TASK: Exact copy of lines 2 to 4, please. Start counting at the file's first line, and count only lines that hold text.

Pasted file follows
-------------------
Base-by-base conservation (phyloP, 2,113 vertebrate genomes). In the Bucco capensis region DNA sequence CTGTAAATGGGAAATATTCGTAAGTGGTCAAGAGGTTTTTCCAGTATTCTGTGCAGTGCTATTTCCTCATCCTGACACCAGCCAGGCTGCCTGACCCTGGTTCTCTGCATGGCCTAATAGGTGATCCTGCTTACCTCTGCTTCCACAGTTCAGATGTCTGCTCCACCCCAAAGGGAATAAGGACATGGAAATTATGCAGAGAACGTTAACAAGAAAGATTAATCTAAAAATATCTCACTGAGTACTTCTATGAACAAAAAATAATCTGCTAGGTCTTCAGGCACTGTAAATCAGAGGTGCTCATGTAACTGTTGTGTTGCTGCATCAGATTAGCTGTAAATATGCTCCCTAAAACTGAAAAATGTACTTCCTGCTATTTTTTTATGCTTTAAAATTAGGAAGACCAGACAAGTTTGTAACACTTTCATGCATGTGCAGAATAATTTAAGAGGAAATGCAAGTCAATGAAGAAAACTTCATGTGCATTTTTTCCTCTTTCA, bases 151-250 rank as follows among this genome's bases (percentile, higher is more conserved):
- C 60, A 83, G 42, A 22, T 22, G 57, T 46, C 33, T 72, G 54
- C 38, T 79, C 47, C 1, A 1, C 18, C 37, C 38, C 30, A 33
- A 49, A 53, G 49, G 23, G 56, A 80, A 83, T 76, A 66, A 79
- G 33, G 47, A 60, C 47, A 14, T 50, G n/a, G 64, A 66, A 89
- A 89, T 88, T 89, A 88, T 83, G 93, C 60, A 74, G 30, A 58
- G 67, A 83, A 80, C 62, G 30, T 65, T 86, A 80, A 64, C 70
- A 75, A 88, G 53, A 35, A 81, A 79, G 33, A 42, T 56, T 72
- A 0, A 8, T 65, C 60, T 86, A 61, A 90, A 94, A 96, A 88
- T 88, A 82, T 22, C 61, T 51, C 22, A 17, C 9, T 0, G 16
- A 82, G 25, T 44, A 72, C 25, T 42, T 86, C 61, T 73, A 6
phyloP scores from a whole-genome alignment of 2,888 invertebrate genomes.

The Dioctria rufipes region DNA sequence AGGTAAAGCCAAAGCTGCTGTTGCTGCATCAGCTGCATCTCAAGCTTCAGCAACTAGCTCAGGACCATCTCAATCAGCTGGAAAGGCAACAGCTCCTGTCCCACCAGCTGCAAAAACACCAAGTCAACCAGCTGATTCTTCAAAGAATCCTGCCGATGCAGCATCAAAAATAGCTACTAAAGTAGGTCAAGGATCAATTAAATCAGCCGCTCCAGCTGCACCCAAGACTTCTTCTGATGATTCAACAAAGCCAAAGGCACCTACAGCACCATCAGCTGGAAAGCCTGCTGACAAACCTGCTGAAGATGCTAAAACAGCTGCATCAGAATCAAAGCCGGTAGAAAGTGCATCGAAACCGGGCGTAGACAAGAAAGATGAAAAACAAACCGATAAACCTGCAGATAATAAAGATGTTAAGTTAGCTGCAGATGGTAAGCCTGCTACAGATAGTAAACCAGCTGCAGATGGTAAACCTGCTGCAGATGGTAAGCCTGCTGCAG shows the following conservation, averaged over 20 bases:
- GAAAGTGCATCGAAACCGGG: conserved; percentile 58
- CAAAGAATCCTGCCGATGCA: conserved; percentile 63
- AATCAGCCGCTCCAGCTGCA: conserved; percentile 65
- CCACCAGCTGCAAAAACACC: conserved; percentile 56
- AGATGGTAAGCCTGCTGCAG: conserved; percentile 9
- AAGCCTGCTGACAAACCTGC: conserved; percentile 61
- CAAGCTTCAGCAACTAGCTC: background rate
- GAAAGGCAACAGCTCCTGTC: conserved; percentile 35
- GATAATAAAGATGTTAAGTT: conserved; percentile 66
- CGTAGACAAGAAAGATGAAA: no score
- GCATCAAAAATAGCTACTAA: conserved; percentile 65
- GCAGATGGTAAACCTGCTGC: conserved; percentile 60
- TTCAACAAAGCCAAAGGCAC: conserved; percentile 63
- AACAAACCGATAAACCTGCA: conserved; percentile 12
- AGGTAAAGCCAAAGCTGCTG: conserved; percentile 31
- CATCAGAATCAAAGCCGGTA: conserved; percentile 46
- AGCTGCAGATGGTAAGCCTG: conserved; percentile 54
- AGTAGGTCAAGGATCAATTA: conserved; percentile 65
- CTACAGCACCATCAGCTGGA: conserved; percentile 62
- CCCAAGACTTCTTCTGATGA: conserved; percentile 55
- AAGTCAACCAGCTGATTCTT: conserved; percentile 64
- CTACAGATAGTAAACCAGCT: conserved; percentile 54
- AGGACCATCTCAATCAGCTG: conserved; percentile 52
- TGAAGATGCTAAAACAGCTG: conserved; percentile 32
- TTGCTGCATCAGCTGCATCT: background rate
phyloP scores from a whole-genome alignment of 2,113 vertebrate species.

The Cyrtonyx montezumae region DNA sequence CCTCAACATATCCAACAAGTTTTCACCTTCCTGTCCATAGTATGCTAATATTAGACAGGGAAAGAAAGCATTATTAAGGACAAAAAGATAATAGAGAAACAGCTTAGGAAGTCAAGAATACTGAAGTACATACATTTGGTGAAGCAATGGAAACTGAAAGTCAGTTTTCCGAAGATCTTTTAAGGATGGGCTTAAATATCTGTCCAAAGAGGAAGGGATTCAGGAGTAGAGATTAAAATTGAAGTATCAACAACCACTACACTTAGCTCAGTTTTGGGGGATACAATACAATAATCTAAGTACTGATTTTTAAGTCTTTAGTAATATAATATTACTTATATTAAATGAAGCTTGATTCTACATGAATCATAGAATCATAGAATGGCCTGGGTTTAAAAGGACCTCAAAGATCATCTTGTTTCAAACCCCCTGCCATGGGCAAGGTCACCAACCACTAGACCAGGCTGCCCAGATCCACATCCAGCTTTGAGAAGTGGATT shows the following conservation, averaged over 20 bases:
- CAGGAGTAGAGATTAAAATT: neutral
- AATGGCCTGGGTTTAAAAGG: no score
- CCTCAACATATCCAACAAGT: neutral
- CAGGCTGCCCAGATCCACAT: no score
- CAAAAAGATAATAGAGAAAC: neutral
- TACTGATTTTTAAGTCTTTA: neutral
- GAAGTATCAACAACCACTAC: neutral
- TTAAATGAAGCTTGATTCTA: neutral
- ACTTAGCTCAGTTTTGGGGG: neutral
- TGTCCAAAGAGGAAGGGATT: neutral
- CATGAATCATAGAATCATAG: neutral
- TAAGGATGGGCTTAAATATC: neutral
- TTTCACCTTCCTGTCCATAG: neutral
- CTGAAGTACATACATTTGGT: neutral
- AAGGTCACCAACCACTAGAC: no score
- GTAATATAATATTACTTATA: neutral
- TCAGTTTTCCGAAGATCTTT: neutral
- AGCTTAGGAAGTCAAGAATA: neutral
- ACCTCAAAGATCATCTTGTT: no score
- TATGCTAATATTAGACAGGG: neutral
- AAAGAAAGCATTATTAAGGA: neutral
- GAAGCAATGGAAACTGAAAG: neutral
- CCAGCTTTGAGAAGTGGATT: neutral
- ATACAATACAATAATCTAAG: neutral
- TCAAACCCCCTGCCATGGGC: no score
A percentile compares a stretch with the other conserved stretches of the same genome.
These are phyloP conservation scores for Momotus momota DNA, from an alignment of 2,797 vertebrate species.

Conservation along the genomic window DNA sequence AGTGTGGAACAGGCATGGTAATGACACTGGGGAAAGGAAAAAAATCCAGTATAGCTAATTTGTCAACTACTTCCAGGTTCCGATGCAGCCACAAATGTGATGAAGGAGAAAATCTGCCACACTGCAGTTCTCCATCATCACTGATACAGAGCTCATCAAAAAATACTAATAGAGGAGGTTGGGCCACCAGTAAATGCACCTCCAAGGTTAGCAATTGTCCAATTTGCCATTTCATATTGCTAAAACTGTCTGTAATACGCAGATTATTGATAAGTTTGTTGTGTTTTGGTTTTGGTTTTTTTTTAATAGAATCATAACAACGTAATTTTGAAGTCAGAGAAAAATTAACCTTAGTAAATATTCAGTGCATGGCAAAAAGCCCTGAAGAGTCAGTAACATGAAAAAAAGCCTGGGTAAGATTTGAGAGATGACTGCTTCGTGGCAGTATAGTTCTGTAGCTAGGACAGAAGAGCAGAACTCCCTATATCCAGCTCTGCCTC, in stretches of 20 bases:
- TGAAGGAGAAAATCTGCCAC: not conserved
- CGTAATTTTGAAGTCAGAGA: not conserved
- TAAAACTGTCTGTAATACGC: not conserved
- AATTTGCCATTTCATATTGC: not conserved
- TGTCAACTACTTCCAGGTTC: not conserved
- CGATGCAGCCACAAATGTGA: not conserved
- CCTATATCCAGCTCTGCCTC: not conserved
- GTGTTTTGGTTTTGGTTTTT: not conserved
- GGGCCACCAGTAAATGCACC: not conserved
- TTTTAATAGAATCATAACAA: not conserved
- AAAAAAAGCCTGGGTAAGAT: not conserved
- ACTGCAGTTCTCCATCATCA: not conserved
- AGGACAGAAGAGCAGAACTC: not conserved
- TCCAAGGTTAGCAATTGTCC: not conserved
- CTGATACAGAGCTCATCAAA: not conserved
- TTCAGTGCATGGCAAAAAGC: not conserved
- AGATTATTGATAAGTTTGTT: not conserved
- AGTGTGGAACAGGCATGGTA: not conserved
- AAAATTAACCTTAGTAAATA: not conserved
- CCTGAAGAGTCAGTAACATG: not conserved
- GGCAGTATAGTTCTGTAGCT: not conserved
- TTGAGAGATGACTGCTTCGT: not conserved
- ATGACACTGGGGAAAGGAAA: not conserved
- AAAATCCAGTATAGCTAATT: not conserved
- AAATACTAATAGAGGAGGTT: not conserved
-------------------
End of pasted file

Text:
- C 60, A 83, G 42, A 22, T 22, G 57, T 46, C 33, T 72, G 54
- C 38, T 79, C 47, C 1, A 1, C 18, C 37, C 38, C 30, A 33
- A 49, A 53, G 49, G 23, G 56, A 80, A 83, T 76, A 66, A 79